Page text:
“Between the Lines” – a short story by Ben Winters

Read for:  Week 40 of the 2015 Deal Me In Challenge

Card Drawn: Ace of Diamonds

My Source for the story:  The “Indy Writes Books” anthology

My other experience with this author:  His short story “Man on the Monon” and his book “The Last Policeman

This story is the lead-off hitter in the Indy Writes Books anthology that was published late last year. It’s a kind of Gift of the Magi meets a Steve Jobs Product Launch meets the Twilight Zone. Well, Gift of the Magi may not be totally appropriate, although like that story the twist of this one is the result of only the best intentions. Experienced readers know, however, that good intentions are not necessarily an effective vaccine against protagonist woe…


We’ve become an increasingly a gadget-addicted society in the past decade or two. Things are speeding up too, as new products are coming at a fast and furious pace. Winters highlights this trend with the very first sentence of the story: “When the company announced that they would be making an announcement, everybody flipped out.” Sound familiar? Speculation follows about what the new gadget might be this time. When the announcement finally comes we learn that the new device is one “that allowed human beings to enter into works of fiction.” The name of the device appropriately gives this story its title.
Of course, for consumers, buying a “Between the Lines” device is not where it ends. To use the device, you also need to buy an “OpenBook” to insert into the device. Neither are cheap in the imagined (probably not too distant) future of the story. In spite of the expense, the Sutters – a simple wage-earning couple (not poor, but one that can’t often afford luxuries) have a daughter Caitlin who has always loved to read and who is also approaching her twelfth birthday so they decide to buy her one… Let the scrimping and saving begin! Mr. Sutter begins walking to work instead of buying a “transit card” meals are skipped at the office, purchases of new clothes are put on hold and finally the day comes when he arrives at the “Wolcott & Lombe” bookstore armed with more than enough to buy a Between the Lines and an OpenBook to go with it (he had over-saved in fear of an unexpected price increase). The OpenBook they’ve decided to purchase for Caitlyn is none other than “Alice in Wonderland.” How sweet.

Like any good parent, Mr. Sutter is concerned whether or not there are safety issues with such a device. “Is there any danger?” he asks. The salesperson gives him a well-rehearsed reply that he’s likely given thousands of time since the product came out. “There is no danger in any of these books, sir. That’s the whole point. You go into the book and you experience the book, but you can’t change the story, and the story can’t change you. But the memories? The memories last a lifetime.”

The last sentence there provides a bit of foreshadowing for the direction the story goes. Mr. Sutter decides to use his excess of saved cash to buy a second OpenBook for him and his wife to enjoy and excitedly heads home with his purchases. I’m afraid I have to stop here since I don’t want to have to write “MAJOR spoiler alert” preceding this post.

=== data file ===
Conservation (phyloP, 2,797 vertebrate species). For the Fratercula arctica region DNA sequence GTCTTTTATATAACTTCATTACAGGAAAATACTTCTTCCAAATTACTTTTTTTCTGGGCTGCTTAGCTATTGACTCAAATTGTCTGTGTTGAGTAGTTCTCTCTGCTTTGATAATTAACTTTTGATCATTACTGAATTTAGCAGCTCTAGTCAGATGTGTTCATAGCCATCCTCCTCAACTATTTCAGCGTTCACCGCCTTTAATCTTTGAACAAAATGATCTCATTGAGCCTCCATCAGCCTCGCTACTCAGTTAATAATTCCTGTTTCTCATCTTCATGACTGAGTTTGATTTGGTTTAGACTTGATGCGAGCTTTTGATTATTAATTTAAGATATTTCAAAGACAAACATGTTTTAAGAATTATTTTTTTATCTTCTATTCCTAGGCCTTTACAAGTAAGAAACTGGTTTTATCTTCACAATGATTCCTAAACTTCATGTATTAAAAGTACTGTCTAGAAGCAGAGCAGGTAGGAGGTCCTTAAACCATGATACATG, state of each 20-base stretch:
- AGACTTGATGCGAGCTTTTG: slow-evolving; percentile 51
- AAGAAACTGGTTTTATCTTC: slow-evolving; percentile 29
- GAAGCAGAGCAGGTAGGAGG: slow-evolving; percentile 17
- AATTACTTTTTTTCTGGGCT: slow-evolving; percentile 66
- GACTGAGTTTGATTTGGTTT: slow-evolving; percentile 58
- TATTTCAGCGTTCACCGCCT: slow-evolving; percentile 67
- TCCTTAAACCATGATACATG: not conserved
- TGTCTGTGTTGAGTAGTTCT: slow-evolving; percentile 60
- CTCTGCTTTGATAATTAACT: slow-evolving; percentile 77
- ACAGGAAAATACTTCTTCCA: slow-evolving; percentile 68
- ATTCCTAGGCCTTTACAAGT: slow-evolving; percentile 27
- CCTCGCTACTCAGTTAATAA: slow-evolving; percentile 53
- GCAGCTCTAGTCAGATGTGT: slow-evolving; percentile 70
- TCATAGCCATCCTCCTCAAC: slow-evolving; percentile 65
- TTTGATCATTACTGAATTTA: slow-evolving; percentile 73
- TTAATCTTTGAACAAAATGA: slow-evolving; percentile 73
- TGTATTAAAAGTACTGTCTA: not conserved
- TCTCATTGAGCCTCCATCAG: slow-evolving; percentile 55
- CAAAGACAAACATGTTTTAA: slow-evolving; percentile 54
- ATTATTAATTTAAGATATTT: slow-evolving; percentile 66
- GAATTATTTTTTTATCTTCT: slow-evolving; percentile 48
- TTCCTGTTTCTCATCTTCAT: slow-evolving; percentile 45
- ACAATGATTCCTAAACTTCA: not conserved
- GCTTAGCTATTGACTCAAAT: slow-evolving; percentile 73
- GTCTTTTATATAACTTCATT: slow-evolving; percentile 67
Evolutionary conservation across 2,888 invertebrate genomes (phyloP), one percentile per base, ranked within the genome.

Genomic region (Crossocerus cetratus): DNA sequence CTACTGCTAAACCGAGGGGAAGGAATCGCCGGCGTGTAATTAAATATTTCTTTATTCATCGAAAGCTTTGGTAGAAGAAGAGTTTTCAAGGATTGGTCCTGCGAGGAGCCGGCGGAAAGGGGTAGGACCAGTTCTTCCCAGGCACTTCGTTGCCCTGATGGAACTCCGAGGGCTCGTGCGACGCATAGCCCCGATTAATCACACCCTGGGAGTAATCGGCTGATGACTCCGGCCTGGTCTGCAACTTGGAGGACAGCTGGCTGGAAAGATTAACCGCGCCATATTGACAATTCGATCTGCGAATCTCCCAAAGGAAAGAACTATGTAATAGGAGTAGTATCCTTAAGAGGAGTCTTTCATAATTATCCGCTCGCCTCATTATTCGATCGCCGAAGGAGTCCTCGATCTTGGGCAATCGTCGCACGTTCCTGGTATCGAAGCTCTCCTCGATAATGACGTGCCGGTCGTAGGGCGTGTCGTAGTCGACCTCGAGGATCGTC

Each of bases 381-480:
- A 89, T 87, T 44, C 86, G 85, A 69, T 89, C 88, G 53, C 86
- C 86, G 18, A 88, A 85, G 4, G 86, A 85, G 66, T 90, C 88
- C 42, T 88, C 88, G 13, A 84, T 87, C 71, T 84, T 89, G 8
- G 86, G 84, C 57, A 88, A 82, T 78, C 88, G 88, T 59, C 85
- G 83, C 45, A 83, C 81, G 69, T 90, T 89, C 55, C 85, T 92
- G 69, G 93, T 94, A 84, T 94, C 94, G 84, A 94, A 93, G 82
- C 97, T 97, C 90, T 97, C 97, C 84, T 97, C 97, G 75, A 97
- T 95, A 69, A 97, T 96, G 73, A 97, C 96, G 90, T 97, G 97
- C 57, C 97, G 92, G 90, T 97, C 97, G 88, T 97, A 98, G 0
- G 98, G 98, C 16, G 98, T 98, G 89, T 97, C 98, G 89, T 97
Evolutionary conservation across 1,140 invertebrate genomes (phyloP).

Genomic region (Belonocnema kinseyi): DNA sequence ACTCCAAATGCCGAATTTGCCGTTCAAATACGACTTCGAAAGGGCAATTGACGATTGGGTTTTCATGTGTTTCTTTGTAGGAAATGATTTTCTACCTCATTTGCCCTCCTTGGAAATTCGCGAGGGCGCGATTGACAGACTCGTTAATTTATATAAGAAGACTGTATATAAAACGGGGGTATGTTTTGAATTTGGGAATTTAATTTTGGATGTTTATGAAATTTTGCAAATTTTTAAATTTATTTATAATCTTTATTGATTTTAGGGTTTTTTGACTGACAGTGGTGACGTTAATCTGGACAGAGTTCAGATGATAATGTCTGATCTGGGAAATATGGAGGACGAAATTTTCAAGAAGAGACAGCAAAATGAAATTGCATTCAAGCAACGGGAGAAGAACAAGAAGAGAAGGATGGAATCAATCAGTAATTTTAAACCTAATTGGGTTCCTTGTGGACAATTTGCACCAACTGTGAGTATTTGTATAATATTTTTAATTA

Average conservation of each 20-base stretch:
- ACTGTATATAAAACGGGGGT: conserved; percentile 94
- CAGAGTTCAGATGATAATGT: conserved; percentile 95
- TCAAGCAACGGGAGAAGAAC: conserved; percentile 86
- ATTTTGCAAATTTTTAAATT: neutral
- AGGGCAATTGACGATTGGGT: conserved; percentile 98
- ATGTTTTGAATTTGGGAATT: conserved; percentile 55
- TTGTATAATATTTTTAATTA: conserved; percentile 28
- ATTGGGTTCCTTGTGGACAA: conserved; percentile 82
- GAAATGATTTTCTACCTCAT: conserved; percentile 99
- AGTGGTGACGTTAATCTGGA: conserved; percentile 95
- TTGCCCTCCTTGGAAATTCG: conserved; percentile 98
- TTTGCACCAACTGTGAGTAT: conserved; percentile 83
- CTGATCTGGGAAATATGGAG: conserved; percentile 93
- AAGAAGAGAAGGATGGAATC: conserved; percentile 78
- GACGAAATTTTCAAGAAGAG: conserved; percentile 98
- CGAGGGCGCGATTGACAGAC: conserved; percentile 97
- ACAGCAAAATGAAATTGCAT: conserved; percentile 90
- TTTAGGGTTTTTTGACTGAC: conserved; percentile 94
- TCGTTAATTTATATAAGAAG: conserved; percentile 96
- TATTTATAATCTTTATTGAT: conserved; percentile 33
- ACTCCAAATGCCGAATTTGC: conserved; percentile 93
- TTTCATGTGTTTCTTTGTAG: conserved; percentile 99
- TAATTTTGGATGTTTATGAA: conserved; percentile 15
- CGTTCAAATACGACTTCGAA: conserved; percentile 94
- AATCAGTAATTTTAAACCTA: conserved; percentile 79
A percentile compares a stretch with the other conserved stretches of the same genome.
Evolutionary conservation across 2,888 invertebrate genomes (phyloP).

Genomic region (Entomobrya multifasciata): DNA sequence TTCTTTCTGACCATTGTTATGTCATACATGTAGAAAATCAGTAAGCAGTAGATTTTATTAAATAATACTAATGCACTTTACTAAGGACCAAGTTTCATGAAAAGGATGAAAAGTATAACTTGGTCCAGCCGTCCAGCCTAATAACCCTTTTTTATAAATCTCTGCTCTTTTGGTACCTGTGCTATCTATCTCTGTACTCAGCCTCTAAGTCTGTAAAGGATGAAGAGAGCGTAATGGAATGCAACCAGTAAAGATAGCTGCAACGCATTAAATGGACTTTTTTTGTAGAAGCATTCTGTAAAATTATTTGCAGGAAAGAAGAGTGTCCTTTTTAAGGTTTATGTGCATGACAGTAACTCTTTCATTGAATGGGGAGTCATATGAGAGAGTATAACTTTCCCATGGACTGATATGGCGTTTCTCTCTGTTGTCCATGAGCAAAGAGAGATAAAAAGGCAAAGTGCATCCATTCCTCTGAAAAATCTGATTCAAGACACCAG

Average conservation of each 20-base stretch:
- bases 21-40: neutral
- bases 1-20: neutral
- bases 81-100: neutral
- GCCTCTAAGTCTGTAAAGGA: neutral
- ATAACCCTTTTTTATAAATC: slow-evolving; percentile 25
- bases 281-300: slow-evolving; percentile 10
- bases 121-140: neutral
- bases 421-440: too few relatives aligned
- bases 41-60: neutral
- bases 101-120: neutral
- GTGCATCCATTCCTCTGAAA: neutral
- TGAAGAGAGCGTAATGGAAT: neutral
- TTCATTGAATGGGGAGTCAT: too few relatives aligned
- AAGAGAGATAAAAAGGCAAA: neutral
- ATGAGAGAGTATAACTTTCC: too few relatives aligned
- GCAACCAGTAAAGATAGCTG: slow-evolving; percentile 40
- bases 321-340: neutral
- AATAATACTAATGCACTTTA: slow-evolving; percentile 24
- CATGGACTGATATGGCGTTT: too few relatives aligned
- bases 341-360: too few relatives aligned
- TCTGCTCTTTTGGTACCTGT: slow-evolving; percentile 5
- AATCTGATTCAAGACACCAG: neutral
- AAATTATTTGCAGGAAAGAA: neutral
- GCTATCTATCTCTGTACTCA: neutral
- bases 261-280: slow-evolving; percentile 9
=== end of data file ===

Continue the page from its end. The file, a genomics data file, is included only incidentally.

I liked the story a lot, particularly how effectively Winters captures the essence of our gadget obsessed culture. There’s also a section where he discusses the early days of Between the Lines’ release – which OpenBooks are most popular and with what demographics, and also about how, for a time anyway, the Between the Lines phenomenon leads to a resurgence in the bookstore business. He even notes that some authors “righteously opted out of the licensing deals” noting that there would be no OpenBook edition of “The Corrections” at Jonathan Franzen’s “irritated insistence.” (heh heh. Well played, Mr. Winters)
If you’d like to read this story – and the others in this fine anthology – you may purchase a copy at Indy Reads Books bookstore in downtown Indianapolis. Proceeds from its sales go to support local literacy initiatives, so it’s a win-win purchase for you.:-) You can also find info at http://www.indyreads.org/indy-writes-books/

I’ve posted about several of the other stories from this book as part of my annual Deal Me In Short Story Reading Challenge. Links to some of my favorites are below.

Your Book: A Novel in Stories – Cathy Day

Small Planes, Flying Low – Victoria Barrett

El Estocada – John David Anderson

Finding Eudora – Amy Sorrells

Anna’s Wings – Angela Jackson- Brown

(“Picture if you will… a hard-working young couple saves their money to buy their daughter a new OpenBook device that allows her to step into a beloved novel – or perhaps maybe… intoThe Twilight Zone…”)

Ace of Diamonds image used for this post found here

“This Bitter Pill” by Frank Bill

For week 31 of the 2015 Deal Me In challenge, I drew the eight of diamonds, which I had assigned to the Frank Bill short story, “This Bitter Pill” from the Indy Writes Books anthology. Now in its fifth year, Deal Me In is an annual short story reading challenge (explained here). My list of stories I’m reading this year, with links to those I’ve posted about, may be found here.

The randomized order of my Deal Me In selections often produces eerie coincidences. For instance, just this week, in nearby Anderson, Indiana, police broke up a heroin ring of more than twenty(!) people. (News article may be found here if you’d like to be depressed) Heroin addiction and its consequences is the subject of Frank Bill’s short story, “This Bitter Pill,” originally published in Pank Magazine but also reprinted in the “Indy Writes Books” anthology, which I own a copy of.